Well, since this is my first blog post I thought I would make it about what I do and what I’ve seen working as a project manager over the past 15+ years. This is a foundational blog post sharing my views on what project management is and is not and what project managers do and don’t do.
Some people have a misconception about what project management is and what a project manager does. In the end project management is about executing change in your business*. A project manager helps facilitate that change, helps to ensure success across the business, and helps reduce the stress a company feels about the change through effective organization and education. The change might be wanting to grow (or even a start a business) with the implementation of a marketing project. The change might be a result of growth you have or are experiencing, it might be a technology deployment project, it might be an office move, it might even be preparation efforts for the transition of ownership/sale of your business to someone else… your exit strategy.
With that overview in mind, I thought I would start by sharing what I think project is NOT… and then get into what I think project management is and what project managers do. So let’s start with the “nots”…
Except for the normal day-to-day operations of your business, almost everything in your organization is a project. Having a project manager, or someone on your team to take ownership of project efforts regardless of what you call him/her, is essential to moving your business forward and really is the key to working ON your business rather than just working IN your business. Identifying who that person might be is key. I’ll have a future blog post talking more about that, but for now know that the right person must have strong organizational skills, effectively communicate, and be able to lead people they may not have direct responsibility over and hold them accountable while helping to remove roadblocks that might be keeping the team from getting work done. Finding this person either in or external to your company will surely reduce or even eliminate the stress you and your team are feeling about changes you are or want to undertake.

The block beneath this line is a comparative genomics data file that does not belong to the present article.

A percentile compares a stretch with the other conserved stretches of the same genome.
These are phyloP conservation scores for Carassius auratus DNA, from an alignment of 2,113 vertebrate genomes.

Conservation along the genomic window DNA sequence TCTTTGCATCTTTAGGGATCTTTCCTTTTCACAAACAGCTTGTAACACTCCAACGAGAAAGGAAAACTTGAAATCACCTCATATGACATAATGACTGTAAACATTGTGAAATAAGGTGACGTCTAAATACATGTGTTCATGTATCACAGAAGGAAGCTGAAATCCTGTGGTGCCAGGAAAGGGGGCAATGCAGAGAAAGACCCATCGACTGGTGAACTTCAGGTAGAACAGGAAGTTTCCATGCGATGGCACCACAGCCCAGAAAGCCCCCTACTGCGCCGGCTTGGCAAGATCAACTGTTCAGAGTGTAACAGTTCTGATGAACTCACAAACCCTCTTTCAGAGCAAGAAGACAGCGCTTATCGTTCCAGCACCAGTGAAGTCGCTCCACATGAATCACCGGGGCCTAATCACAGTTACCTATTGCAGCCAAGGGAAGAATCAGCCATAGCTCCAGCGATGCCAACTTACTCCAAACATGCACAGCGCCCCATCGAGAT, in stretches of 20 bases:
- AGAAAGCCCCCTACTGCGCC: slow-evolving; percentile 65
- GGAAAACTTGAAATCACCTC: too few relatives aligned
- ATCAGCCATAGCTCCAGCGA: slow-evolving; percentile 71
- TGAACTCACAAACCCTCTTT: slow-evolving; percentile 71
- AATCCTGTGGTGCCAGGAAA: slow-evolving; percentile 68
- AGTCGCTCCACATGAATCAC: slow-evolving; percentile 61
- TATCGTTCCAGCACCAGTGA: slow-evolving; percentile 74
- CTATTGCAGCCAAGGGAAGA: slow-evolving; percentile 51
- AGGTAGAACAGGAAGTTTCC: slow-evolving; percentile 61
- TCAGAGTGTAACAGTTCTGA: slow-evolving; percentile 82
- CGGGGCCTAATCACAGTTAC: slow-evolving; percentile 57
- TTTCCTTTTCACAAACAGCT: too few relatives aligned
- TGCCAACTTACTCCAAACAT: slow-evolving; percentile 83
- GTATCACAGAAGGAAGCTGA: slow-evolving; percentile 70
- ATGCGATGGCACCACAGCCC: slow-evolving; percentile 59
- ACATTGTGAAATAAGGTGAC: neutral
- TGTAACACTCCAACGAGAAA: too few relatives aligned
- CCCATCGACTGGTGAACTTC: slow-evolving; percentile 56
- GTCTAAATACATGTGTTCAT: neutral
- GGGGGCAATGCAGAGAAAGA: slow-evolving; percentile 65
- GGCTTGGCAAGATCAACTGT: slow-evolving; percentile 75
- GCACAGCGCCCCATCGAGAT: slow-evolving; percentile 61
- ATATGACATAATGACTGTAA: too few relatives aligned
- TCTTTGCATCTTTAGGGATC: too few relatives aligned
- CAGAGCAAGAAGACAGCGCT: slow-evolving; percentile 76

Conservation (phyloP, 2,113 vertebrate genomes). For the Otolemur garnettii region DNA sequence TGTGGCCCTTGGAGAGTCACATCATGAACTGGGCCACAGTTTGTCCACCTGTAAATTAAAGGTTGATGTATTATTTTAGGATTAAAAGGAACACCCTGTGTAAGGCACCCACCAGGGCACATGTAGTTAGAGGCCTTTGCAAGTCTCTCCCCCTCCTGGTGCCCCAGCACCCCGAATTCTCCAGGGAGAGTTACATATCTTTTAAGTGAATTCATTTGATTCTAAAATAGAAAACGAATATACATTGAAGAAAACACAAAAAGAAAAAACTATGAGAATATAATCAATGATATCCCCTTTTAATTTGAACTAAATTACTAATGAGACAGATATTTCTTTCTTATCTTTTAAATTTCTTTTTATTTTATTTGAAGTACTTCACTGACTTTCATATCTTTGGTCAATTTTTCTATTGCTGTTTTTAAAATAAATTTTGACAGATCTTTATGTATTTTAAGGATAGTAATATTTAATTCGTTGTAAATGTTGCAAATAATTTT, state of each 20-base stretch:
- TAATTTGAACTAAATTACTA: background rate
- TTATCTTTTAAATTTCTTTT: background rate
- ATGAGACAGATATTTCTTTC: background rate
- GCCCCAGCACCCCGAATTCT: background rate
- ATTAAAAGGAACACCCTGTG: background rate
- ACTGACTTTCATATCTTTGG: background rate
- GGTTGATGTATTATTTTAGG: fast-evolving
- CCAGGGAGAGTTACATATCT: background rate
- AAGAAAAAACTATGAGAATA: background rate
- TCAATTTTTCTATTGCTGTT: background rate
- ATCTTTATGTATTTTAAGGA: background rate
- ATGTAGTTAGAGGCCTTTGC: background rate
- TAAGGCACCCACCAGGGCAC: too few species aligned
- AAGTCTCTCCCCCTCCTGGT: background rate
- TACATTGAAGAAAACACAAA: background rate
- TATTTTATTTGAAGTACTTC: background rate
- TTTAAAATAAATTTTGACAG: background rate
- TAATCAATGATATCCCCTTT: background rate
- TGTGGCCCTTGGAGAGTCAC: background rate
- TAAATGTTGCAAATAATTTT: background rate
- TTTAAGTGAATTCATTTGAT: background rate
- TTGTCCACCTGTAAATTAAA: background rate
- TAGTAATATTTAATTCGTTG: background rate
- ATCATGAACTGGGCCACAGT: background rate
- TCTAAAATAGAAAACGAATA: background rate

Use this project contract to establish clear project expectations. Creating mutual agreement and understanding of responsibilities will help eliminate later frustrations and project stress.
* Note: I use the term business, company, and organization interchangeably because project management is a discipline that facilitates change in for profit businesses, associations, not-for-profit organizations, departments, product teams, etc. I feel that this choice of words helps to reinforce the fact that project management is not just for large companies.
I have been in project management and process improvement for over 15 years working for large and small for-profit companies, associations, and not-for-profit organizations. After working in hospitality management for over 10 years, I underwent a career change moving into technology, working for GE. It was there I began working in project management and process improvement; training with GE's Six Sigma program. Later my career had me working with Constellation Energy in Baltimore, Caesars Entertainment in Las Vegas, and eventual transitioning into consulting working for federal agencies and most recently an industry association in the utility sector. I enjoy working with and helping small and medium-sized organizations build value in their business through strategy, project execution, systemization, and marketing.